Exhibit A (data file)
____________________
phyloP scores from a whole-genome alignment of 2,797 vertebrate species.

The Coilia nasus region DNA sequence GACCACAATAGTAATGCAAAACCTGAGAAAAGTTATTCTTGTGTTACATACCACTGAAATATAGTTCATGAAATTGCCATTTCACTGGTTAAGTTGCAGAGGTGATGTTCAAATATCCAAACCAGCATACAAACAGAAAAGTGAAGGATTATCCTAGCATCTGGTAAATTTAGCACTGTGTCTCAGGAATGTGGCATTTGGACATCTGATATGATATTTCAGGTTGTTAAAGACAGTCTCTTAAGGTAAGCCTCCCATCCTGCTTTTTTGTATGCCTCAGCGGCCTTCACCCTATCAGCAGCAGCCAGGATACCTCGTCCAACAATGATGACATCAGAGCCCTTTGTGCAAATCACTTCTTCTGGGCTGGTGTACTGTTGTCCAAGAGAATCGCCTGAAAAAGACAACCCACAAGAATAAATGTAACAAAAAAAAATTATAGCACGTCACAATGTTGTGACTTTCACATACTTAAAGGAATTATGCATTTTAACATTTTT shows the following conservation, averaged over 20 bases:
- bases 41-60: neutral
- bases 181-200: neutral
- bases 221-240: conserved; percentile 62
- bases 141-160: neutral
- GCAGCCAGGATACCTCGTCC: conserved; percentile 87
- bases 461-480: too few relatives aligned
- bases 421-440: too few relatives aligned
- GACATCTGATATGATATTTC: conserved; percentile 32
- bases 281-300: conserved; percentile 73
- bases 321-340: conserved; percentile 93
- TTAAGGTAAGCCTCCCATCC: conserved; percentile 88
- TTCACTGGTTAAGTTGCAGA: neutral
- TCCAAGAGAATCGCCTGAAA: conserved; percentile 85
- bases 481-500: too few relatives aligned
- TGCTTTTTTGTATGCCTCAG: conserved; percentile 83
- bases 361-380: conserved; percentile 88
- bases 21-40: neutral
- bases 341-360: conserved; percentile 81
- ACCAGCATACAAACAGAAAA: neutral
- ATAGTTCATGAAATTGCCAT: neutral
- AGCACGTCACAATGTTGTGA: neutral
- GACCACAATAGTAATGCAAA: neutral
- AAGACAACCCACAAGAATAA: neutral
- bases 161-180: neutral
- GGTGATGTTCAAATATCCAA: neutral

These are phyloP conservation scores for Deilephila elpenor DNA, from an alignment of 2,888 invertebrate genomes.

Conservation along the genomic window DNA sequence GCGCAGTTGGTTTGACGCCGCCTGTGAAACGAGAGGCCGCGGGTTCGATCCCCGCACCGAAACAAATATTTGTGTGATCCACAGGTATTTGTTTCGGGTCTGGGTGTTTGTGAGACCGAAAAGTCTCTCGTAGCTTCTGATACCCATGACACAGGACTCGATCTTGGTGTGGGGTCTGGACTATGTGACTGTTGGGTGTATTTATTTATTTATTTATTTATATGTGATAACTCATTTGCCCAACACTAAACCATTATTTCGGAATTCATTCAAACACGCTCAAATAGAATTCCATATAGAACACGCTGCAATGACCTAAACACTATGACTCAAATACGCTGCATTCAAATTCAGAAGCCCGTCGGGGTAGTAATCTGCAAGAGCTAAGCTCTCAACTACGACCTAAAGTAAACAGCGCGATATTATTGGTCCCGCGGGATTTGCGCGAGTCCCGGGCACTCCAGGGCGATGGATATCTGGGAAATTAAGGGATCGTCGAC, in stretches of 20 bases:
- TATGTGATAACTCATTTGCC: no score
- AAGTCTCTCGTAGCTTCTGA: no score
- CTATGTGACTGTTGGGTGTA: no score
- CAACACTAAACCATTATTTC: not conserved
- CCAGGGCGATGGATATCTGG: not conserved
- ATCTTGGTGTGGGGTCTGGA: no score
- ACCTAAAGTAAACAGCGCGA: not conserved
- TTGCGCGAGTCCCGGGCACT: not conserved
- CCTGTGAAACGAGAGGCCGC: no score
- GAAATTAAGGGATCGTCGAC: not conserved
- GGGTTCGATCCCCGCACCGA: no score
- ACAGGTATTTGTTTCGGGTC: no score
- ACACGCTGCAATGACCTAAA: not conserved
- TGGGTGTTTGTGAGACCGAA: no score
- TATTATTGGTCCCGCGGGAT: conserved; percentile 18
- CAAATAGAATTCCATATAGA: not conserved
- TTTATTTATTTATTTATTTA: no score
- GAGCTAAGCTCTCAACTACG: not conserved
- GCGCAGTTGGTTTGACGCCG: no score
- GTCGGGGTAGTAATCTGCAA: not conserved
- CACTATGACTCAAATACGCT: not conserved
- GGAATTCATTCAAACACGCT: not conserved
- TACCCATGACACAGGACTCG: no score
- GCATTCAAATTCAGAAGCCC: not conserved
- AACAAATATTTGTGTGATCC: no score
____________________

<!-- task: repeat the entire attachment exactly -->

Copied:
phyloP scores from a whole-genome alignment of 2,797 vertebrate species.

The Coilia nasus region DNA sequence GACCACAATAGTAATGCAAAACCTGAGAAAAGTTATTCTTGTGTTACATACCACTGAAATATAGTTCATGAAATTGCCATTTCACTGGTTAAGTTGCAGAGGTGATGTTCAAATATCCAAACCAGCATACAAACAGAAAAGTGAAGGATTATCCTAGCATCTGGTAAATTTAGCACTGTGTCTCAGGAATGTGGCATTTGGACATCTGATATGATATTTCAGGTTGTTAAAGACAGTCTCTTAAGGTAAGCCTCCCATCCTGCTTTTTTGTATGCCTCAGCGGCCTTCACCCTATCAGCAGCAGCCAGGATACCTCGTCCAACAATGATGACATCAGAGCCCTTTGTGCAAATCACTTCTTCTGGGCTGGTGTACTGTTGTCCAAGAGAATCGCCTGAAAAAGACAACCCACAAGAATAAATGTAACAAAAAAAAATTATAGCACGTCACAATGTTGTGACTTTCACATACTTAAAGGAATTATGCATTTTAACATTTTT shows the following conservation, averaged over 20 bases:
- bases 41-60: neutral
- bases 181-200: neutral
- bases 221-240: conserved; percentile 62
- bases 141-160: neutral
- GCAGCCAGGATACCTCGTCC: conserved; percentile 87
- bases 461-480: too few relatives aligned
- bases 421-440: too few relatives aligned
- GACATCTGATATGATATTTC: conserved; percentile 32
- bases 281-300: conserved; percentile 73
- bases 321-340: conserved; percentile 93
- TTAAGGTAAGCCTCCCATCC: conserved; percentile 88
- TTCACTGGTTAAGTTGCAGA: neutral
- TCCAAGAGAATCGCCTGAAA: conserved; percentile 85
- bases 481-500: too few relatives aligned
- TGCTTTTTTGTATGCCTCAG: conserved; percentile 83
- bases 361-380: conserved; percentile 88
- bases 21-40: neutral
- bases 341-360: conserved; percentile 81
- ACCAGCATACAAACAGAAAA: neutral
- ATAGTTCATGAAATTGCCAT: neutral
- AGCACGTCACAATGTTGTGA: neutral
- GACCACAATAGTAATGCAAA: neutral
- AAGACAACCCACAAGAATAA: neutral
- bases 161-180: neutral
- GGTGATGTTCAAATATCCAA: neutral

These are phyloP conservation scores for Deilephila elpenor DNA, from an alignment of 2,888 invertebrate genomes.

Conservation along the genomic window DNA sequence GCGCAGTTGGTTTGACGCCGCCTGTGAAACGAGAGGCCGCGGGTTCGATCCCCGCACCGAAACAAATATTTGTGTGATCCACAGGTATTTGTTTCGGGTCTGGGTGTTTGTGAGACCGAAAAGTCTCTCGTAGCTTCTGATACCCATGACACAGGACTCGATCTTGGTGTGGGGTCTGGACTATGTGACTGTTGGGTGTATTTATTTATTTATTTATTTATATGTGATAACTCATTTGCCCAACACTAAACCATTATTTCGGAATTCATTCAAACACGCTCAAATAGAATTCCATATAGAACACGCTGCAATGACCTAAACACTATGACTCAAATACGCTGCATTCAAATTCAGAAGCCCGTCGGGGTAGTAATCTGCAAGAGCTAAGCTCTCAACTACGACCTAAAGTAAACAGCGCGATATTATTGGTCCCGCGGGATTTGCGCGAGTCCCGGGCACTCCAGGGCGATGGATATCTGGGAAATTAAGGGATCGTCGAC, in stretches of 20 bases:
- TATGTGATAACTCATTTGCC: no score
- AAGTCTCTCGTAGCTTCTGA: no score
- CTATGTGACTGTTGGGTGTA: no score
- CAACACTAAACCATTATTTC: not conserved
- CCAGGGCGATGGATATCTGG: not conserved
- ATCTTGGTGTGGGGTCTGGA: no score
- ACCTAAAGTAAACAGCGCGA: not conserved
- TTGCGCGAGTCCCGGGCACT: not conserved
- CCTGTGAAACGAGAGGCCGC: no score
- GAAATTAAGGGATCGTCGAC: not conserved
- GGGTTCGATCCCCGCACCGA: no score
- ACAGGTATTTGTTTCGGGTC: no score
- ACACGCTGCAATGACCTAAA: not conserved
- TGGGTGTTTGTGAGACCGAA: no score
- TATTATTGGTCCCGCGGGAT: conserved; percentile 18
- CAAATAGAATTCCATATAGA: not conserved
- TTTATTTATTTATTTATTTA: no score
- GAGCTAAGCTCTCAACTACG: not conserved
- GCGCAGTTGGTTTGACGCCG: no score
- GTCGGGGTAGTAATCTGCAA: not conserved
- CACTATGACTCAAATACGCT: not conserved
- GGAATTCATTCAAACACGCT: not conserved
- TACCCATGACACAGGACTCG: no score
- GCATTCAAATTCAGAAGCCC: not conserved
- AACAAATATTTGTGTGATCC: no score